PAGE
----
Our English program teaches you to closely analyze text, improve your writing through peer review and workshop exercises and develop strong communication skills.
Through our English major, you will be encouraged to look past your own experiences in order to understand others, and to study both past and present authors ranging from William Shakespeare, Herman Melville, Bram Stoker, and Emily Dickinson to Chinua Achebe, Sylvia Plath, Junot Díaz and Zadie Smith.
You will also learn to analyze texts in historical and social contexts. With class sizes averaging around 15 students, our English program allows for a more dynamic and participatory classroom experience. You will receive individualized help, guidance and feedback from your professors and peers.
Courses & Topics
You will receive a well-rounded education through our core curriculum and classes in the English major. You may take courses that study individual genres, such as Art of the Short Story, Art of Poetry, and Introduction to Literary Studies.
Upper-division English courses fall under six different themes: Surveys, Topics, Authors, Language and Theory, Historical Periods and Traditions and Creative Writing.
Examples of these courses are as follows:
Surveys: American Literature 1 and 2, British Literature 1 and 2, World Literature: Novels and World Literature: Poetry, Drama, Epic
Students may also take Theoretical Approaches, a rotating topics course. Recent and upcoming topics include: Black Lives and Social Justice in 20-21st Century Literature, Rough Harmonies: Poetry & Self, Faith and Fiction, Mad Science and Lit, LGBTQ Lit, Latino Lit, Witch Lit and Graphic Novels.
Topics: Scribbling Women in the 19th Century, Feminist Fairy Tales, Detective Fiction, Postcolonial Literature, Reading Race in Shakespeare and Haunted America
Language and Theory: Linguistics, History of the English Language and English Language Learners
Authors: Plath and Sexton, Faulkner and Morrison, Zadie Smith, Oscar Wilde, Shakespeare and The Brontës
Periods & Traditions: American Romanticism, Victorian Poetry and Prose: Women and Empire, Harlem Renaissance and Contemporary Literature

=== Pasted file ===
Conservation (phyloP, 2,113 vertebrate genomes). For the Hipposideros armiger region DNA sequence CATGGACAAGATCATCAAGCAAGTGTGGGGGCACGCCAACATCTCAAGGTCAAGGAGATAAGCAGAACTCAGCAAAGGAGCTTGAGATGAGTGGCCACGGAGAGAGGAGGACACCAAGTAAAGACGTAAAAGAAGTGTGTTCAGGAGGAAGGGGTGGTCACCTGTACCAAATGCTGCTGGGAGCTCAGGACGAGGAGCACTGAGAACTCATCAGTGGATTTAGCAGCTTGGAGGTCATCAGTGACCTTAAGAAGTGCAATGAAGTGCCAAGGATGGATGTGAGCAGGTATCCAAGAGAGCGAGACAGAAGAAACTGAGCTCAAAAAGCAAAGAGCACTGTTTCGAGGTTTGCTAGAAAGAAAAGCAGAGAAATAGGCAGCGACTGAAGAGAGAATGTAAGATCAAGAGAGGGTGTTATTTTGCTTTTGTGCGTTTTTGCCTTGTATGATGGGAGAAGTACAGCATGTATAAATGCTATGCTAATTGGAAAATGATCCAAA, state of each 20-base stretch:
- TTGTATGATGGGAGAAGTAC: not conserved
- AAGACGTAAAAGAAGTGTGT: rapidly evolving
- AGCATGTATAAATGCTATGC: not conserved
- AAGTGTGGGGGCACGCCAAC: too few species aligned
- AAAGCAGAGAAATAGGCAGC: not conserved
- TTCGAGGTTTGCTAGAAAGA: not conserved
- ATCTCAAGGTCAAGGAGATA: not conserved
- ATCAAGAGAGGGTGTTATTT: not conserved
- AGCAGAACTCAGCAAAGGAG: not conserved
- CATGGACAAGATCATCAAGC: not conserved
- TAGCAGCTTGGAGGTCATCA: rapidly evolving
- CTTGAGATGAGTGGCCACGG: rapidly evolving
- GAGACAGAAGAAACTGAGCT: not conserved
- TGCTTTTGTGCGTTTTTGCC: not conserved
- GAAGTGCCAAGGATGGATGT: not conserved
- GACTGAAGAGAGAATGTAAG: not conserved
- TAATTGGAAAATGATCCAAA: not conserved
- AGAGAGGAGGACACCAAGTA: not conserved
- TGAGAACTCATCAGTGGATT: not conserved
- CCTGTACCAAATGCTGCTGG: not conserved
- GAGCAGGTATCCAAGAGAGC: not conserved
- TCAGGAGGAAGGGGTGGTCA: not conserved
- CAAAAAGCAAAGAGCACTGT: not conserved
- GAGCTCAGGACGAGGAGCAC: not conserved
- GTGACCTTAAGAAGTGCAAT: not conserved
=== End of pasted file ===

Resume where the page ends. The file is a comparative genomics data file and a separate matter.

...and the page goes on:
Creative Writing: Workshops in Fiction, Creative Nonfiction and Poetry
All English majors also take a course in Literary Criticism. Seniors also take a Senior Capstone course where they undertake a self-designed final project according to their individual interests and career aspirations.
Faculty bring industry experience and expertise to the classroom.
The faculty in the Department of Literary Arts have extensive expertise in a wide range of disciplines including American and British literature, fiction, nonfiction, poetry, linguistics, women's studies, composition, public speaking and more.
Author of two collections of poetry,Nothing FatalandJust One of Those Things
Research interests include creative writing, contemporary American poetry, poetics and contemporary fiction
Recent course offerings include poetry workshops, 21st Century Poets and Major Authors: Sylvia Plath
Contrary to the belief that English majors are unable to find jobs, or can only be teachers, graduates of Point Park’s English program move on to graduate school, law school or find other positions such as:
"Point Park gave me a solid foundation to build upon when I went to law school … I particularly enjoyed the small class sizes, which allowed for more group literature discussion, and I was excited to learn from the many accomplished professors in the English program."
"My undergraduate degree in English has allowed my business communications to flourish and given me an edge in writing reports and medical records. It has also helped me stay cognizant of cultural inclusion and different humanistic angles to approach my tasks with on a daily basis."
Friday, June 25, 2021
Literary arts instructor Abby Mendelson is donating all proceeds of his new book to the Greater Pittsburgh Community Food Bank. In this Q&A, learn more about Mendelson as an author and instructor.
Monday, August 31, 2020
Jessica McCort, Ph.D., associate professor of composition and rhetoric and director of the composition program for the Department of Literary Arts and Social Justice at Point Park University, recently had her essay titled "Flipping Hill House: The Netflix Revision of Shirley Jackson's Landmark Novel" published in the Bloomsbury book, Shirley Jackson and Domesticity: Beyond the Haunted House.